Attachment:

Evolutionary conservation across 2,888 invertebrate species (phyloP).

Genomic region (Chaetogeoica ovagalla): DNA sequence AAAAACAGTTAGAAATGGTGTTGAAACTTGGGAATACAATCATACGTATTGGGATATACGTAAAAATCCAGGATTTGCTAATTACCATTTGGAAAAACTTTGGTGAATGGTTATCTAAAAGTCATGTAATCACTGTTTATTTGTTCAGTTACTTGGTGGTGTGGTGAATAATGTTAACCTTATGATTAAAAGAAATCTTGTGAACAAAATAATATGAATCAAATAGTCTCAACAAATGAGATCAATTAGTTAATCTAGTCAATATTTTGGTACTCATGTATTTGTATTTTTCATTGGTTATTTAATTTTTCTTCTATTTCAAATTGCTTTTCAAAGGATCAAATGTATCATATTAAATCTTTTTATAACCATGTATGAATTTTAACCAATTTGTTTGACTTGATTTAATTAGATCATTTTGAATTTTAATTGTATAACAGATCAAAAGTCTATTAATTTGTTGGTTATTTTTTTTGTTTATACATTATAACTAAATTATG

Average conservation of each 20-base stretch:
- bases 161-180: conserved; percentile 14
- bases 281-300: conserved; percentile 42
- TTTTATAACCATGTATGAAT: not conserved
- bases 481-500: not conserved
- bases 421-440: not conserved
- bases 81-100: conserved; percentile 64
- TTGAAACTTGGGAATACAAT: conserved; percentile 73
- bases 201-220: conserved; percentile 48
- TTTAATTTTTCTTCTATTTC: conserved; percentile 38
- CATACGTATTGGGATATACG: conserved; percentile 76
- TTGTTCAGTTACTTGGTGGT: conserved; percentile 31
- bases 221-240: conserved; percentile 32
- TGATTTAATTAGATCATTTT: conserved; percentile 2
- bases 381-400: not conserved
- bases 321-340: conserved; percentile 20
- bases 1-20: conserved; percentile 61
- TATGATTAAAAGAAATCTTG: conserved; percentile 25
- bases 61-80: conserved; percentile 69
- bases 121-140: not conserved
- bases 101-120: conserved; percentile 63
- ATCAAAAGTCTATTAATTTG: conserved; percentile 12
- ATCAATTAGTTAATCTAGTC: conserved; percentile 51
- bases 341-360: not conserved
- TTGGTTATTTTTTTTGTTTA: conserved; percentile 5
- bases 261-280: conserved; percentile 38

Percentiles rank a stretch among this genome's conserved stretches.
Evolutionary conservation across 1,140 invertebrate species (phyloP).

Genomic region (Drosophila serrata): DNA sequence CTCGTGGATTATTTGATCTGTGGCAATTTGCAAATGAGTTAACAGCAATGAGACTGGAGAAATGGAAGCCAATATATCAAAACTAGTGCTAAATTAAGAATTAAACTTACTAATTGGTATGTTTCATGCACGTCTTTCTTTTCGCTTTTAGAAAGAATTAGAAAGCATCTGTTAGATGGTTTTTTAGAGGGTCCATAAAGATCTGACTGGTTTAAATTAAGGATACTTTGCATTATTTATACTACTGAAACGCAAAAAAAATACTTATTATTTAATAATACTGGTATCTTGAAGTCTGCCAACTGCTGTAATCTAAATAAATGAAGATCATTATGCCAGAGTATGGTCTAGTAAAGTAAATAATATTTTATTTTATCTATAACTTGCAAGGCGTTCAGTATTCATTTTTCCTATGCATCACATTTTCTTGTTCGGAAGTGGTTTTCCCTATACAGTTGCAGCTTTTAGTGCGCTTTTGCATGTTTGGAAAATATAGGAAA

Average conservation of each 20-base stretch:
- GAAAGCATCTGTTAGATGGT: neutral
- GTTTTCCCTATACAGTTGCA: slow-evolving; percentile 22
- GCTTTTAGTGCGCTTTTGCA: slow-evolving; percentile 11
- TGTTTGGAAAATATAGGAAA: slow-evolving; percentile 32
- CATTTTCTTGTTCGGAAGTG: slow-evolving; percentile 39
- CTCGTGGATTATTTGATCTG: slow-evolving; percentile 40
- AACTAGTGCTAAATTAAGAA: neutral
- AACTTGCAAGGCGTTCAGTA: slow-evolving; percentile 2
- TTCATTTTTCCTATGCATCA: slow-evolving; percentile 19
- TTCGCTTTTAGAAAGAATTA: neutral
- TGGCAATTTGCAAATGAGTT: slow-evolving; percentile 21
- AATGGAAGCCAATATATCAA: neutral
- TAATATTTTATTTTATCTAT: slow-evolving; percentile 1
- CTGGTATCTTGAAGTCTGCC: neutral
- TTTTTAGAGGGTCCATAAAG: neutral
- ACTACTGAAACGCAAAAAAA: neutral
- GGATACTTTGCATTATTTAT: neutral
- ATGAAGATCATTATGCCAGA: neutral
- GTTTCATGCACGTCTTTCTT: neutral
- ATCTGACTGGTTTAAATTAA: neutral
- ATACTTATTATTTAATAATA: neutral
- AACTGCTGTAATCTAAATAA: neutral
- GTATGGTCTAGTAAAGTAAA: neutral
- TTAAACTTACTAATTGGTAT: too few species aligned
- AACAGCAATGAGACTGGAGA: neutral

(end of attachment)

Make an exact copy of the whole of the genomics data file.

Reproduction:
Evolutionary conservation across 2,888 invertebrate species (phyloP).

Genomic region (Chaetogeoica ovagalla): DNA sequence AAAAACAGTTAGAAATGGTGTTGAAACTTGGGAATACAATCATACGTATTGGGATATACGTAAAAATCCAGGATTTGCTAATTACCATTTGGAAAAACTTTGGTGAATGGTTATCTAAAAGTCATGTAATCACTGTTTATTTGTTCAGTTACTTGGTGGTGTGGTGAATAATGTTAACCTTATGATTAAAAGAAATCTTGTGAACAAAATAATATGAATCAAATAGTCTCAACAAATGAGATCAATTAGTTAATCTAGTCAATATTTTGGTACTCATGTATTTGTATTTTTCATTGGTTATTTAATTTTTCTTCTATTTCAAATTGCTTTTCAAAGGATCAAATGTATCATATTAAATCTTTTTATAACCATGTATGAATTTTAACCAATTTGTTTGACTTGATTTAATTAGATCATTTTGAATTTTAATTGTATAACAGATCAAAAGTCTATTAATTTGTTGGTTATTTTTTTTGTTTATACATTATAACTAAATTATG

Average conservation of each 20-base stretch:
- bases 161-180: conserved; percentile 14
- bases 281-300: conserved; percentile 42
- TTTTATAACCATGTATGAAT: not conserved
- bases 481-500: not conserved
- bases 421-440: not conserved
- bases 81-100: conserved; percentile 64
- TTGAAACTTGGGAATACAAT: conserved; percentile 73
- bases 201-220: conserved; percentile 48
- TTTAATTTTTCTTCTATTTC: conserved; percentile 38
- CATACGTATTGGGATATACG: conserved; percentile 76
- TTGTTCAGTTACTTGGTGGT: conserved; percentile 31
- bases 221-240: conserved; percentile 32
- TGATTTAATTAGATCATTTT: conserved; percentile 2
- bases 381-400: not conserved
- bases 321-340: conserved; percentile 20
- bases 1-20: conserved; percentile 61
- TATGATTAAAAGAAATCTTG: conserved; percentile 25
- bases 61-80: conserved; percentile 69
- bases 121-140: not conserved
- bases 101-120: conserved; percentile 63
- ATCAAAAGTCTATTAATTTG: conserved; percentile 12
- ATCAATTAGTTAATCTAGTC: conserved; percentile 51
- bases 341-360: not conserved
- TTGGTTATTTTTTTTGTTTA: conserved; percentile 5
- bases 261-280: conserved; percentile 38

Percentiles rank a stretch among this genome's conserved stretches.
Evolutionary conservation across 1,140 invertebrate species (phyloP).

Genomic region (Drosophila serrata): DNA sequence CTCGTGGATTATTTGATCTGTGGCAATTTGCAAATGAGTTAACAGCAATGAGACTGGAGAAATGGAAGCCAATATATCAAAACTAGTGCTAAATTAAGAATTAAACTTACTAATTGGTATGTTTCATGCACGTCTTTCTTTTCGCTTTTAGAAAGAATTAGAAAGCATCTGTTAGATGGTTTTTTAGAGGGTCCATAAAGATCTGACTGGTTTAAATTAAGGATACTTTGCATTATTTATACTACTGAAACGCAAAAAAAATACTTATTATTTAATAATACTGGTATCTTGAAGTCTGCCAACTGCTGTAATCTAAATAAATGAAGATCATTATGCCAGAGTATGGTCTAGTAAAGTAAATAATATTTTATTTTATCTATAACTTGCAAGGCGTTCAGTATTCATTTTTCCTATGCATCACATTTTCTTGTTCGGAAGTGGTTTTCCCTATACAGTTGCAGCTTTTAGTGCGCTTTTGCATGTTTGGAAAATATAGGAAA

Average conservation of each 20-base stretch:
- GAAAGCATCTGTTAGATGGT: neutral
- GTTTTCCCTATACAGTTGCA: slow-evolving; percentile 22
- GCTTTTAGTGCGCTTTTGCA: slow-evolving; percentile 11
- TGTTTGGAAAATATAGGAAA: slow-evolving; percentile 32
- CATTTTCTTGTTCGGAAGTG: slow-evolving; percentile 39
- CTCGTGGATTATTTGATCTG: slow-evolving; percentile 40
- AACTAGTGCTAAATTAAGAA: neutral
- AACTTGCAAGGCGTTCAGTA: slow-evolving; percentile 2
- TTCATTTTTCCTATGCATCA: slow-evolving; percentile 19
- TTCGCTTTTAGAAAGAATTA: neutral
- TGGCAATTTGCAAATGAGTT: slow-evolving; percentile 21
- AATGGAAGCCAATATATCAA: neutral
- TAATATTTTATTTTATCTAT: slow-evolving; percentile 1
- CTGGTATCTTGAAGTCTGCC: neutral
- TTTTTAGAGGGTCCATAAAG: neutral
- ACTACTGAAACGCAAAAAAA: neutral
- GGATACTTTGCATTATTTAT: neutral
- ATGAAGATCATTATGCCAGA: neutral
- GTTTCATGCACGTCTTTCTT: neutral
- ATCTGACTGGTTTAAATTAA: neutral
- ATACTTATTATTTAATAATA: neutral
- AACTGCTGTAATCTAAATAA: neutral
- GTATGGTCTAGTAAAGTAAA: neutral
- TTAAACTTACTAATTGGTAT: too few species aligned
- AACAGCAATGAGACTGGAGA: neutral